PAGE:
• You don’t know what you’ve got ’til it’s gone

    Photo: Paulo Marques

    Imagine you’re perched on a wall on Lagoa Azul, the first stage of the 1986 Rallye De Portugal, as the very latest in Group B technology from Peugeot, Lancia, Audi, Ford and MG shoots past barely a foot from your face. You can feel the noise and smell the fuel. The bit of your brain that made you love cars as a child is in ecstasy. Rallying is becoming more popular than Formula 1, and you’re right in the thick of it.

    Photo: Ralph Hardwick/LAT

    Imagine you’re standing on a ditch on St. Gwynno, the second stage of the 2001 Network Q Rally, savouring one of the closest title fights in the sport’s history. McRae is on it, the Martini-liveried Focus dancing from apex to apex. Surely the title has to be his. There are 7 works manufacturers and a host of drivers that can win any given round. The sport is going from strength to strength.

    Now, imagine the person beside you in Portugal tells you that by this time in 1987, Group B will be gone, banned and replaced by glorified production cars with half the power. Also, imagine the person beside you in Wales telling you that by 2010, there would be two manufacturers left in the world championship, and the young French guy in the little Saxo back down the field would win every title from 2004 onwards. You’d feel like either ridiculing them or punching them, wouldn’t you?

    “Don’t it always seem to go, that you don’t know what you’ve got ‘til it’s gone…” So sang Joni Mitchell, and though her thoughts on rallying’s greatest years are sadly undocumented, those words are prescient for the current state of world rallying. We are in the midst of a glorious period for the sport, one of those rare times when spectacular yet still evenly-matched cars are being piloted by some of the most talented drivers in rallying history. Just look at that Toyota. It looks completely nuts, like the lovechild of a DTM car and an Andros ice racer, and sounds like the modern incarnation of a 205 T16. The Fiesta and i20 are aggressive and purposeful and exactly what a current top-level rally car should be, and even the C3 looks good, no mean feat considering the absolute poop-fest of a road car it uses as a base.

    Photo: puromotor.com

    The cars are fast. Really, truly, scarily fast. The high-speed events are a sight to behold, with aerodynamics (always something of a black art in rallying) playing a huge part. Pace notes are being shorn of detail so that co-drivers can keep up with the road ahead, drivers are physically tired at the end of stages and the challenge is the greatest it’s been in recent memory.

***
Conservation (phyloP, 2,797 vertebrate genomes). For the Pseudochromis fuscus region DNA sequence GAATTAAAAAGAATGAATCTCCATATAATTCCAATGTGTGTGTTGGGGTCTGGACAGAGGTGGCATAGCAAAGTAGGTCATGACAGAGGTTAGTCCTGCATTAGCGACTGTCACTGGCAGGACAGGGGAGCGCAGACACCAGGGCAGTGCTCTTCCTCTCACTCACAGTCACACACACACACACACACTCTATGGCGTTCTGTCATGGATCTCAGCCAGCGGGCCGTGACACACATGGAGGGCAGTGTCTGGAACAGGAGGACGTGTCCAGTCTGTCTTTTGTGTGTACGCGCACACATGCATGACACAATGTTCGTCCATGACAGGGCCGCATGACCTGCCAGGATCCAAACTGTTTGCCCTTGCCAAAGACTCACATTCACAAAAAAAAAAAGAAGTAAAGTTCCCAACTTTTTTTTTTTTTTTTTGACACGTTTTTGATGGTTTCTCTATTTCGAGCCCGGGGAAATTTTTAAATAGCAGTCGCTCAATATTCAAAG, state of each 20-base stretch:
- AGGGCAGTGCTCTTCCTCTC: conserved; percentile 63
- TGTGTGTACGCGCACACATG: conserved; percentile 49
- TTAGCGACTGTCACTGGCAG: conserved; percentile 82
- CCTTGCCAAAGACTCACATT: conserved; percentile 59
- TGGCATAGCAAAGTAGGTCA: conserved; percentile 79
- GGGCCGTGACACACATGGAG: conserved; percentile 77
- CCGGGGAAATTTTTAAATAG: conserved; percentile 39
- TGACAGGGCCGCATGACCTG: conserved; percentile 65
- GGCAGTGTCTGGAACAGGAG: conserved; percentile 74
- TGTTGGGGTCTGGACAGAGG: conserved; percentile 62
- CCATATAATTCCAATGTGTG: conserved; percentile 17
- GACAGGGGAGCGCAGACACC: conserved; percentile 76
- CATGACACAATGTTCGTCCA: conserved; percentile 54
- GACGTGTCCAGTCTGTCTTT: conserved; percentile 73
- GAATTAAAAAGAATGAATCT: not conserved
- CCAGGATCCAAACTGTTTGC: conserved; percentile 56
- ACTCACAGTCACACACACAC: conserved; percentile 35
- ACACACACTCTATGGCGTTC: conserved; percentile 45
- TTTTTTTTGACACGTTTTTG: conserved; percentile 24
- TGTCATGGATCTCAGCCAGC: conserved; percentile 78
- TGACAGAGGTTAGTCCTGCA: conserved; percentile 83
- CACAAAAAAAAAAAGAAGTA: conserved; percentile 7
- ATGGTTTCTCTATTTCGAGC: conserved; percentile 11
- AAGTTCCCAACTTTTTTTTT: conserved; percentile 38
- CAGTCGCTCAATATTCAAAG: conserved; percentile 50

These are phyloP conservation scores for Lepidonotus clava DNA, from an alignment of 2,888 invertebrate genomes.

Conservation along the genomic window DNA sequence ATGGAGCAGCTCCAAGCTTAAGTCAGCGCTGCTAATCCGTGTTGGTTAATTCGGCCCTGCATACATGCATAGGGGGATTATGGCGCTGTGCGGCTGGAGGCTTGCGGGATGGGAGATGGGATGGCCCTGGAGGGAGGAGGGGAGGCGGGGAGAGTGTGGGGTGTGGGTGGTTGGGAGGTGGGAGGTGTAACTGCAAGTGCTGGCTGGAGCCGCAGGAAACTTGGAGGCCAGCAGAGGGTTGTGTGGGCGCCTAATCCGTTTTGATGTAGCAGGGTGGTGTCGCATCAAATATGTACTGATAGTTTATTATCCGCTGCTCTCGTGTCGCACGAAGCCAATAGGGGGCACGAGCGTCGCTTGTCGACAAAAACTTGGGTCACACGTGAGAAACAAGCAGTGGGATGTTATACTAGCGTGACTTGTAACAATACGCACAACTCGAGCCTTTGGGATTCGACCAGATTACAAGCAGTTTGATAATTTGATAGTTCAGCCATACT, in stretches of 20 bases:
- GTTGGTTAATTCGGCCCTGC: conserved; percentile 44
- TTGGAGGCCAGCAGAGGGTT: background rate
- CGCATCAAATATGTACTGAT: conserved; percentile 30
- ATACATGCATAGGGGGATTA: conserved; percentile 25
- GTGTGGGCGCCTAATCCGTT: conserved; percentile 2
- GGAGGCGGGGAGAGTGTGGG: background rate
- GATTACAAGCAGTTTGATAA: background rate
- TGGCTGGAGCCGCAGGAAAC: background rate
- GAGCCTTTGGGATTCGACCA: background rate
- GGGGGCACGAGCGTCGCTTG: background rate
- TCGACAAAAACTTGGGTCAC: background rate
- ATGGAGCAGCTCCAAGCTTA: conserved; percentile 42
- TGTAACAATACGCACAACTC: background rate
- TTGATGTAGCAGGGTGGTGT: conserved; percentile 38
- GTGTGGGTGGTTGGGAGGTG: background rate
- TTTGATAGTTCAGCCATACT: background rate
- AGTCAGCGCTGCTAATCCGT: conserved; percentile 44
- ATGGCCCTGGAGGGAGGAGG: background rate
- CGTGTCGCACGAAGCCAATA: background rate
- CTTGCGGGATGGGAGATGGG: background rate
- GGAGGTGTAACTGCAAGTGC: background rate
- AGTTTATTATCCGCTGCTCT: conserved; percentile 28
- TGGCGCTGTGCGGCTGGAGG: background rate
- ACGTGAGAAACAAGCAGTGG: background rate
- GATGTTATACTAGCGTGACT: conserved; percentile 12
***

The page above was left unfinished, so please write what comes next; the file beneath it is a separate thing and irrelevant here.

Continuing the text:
We’ve got a genuinely outstanding crop of driving talent, too. Looking at the stage winners from last weekend’s Rally Catalunya, we see the names Tänak, Latvala, Ogier, Neuville, Mikkelsen, Sordo and that sly old dog Loeb. It is a lot harder to predict a winner on any given event, and the gaps between first and second at the end of rallies often consist of only a handful of seconds.

    This is being reflected in spectator numbers. More and more fans are travelling to see their heroes in action, though sometimes this can end up in situations that are a little too reminiscent of the wild Group B days. Red Bull’s coverage, while arguably still not at the same level of fever as that from the early 2000s, is much better than anything in recent years.

    Of course, the only thing that is certain is that this can’t and won’t last. Formula 1 will start to feel threatened, and the FIA will pull strokes to counteract that at rallying’s expense. The next recession or emissions scandal will hit one or more manufacturers’ motorsport budgets. A safety incident involving spectators or crews will cause the speed of the cars to be questioned. Like all sports, rallying is cyclical, and we appear to be on the absolute crest of a wave at the moment. My advice is to enjoy it while you can, get to as many WRC events as possible and gather plenty of stories for your grandchildren, because motorsport might not even be allowed in that dystopian future we seem doomed to live in.

    We look back at Group B with a mixture of awe and wonderment for the cars involved. We look back at the early WRC car era with great fondness for the sheer level of competition. I can guarantee you that we will look back at the current era in twenty years’ time and thank our lucky stars that we were around to witness it.

    Maurice Malone

    Photo: Maurice Malone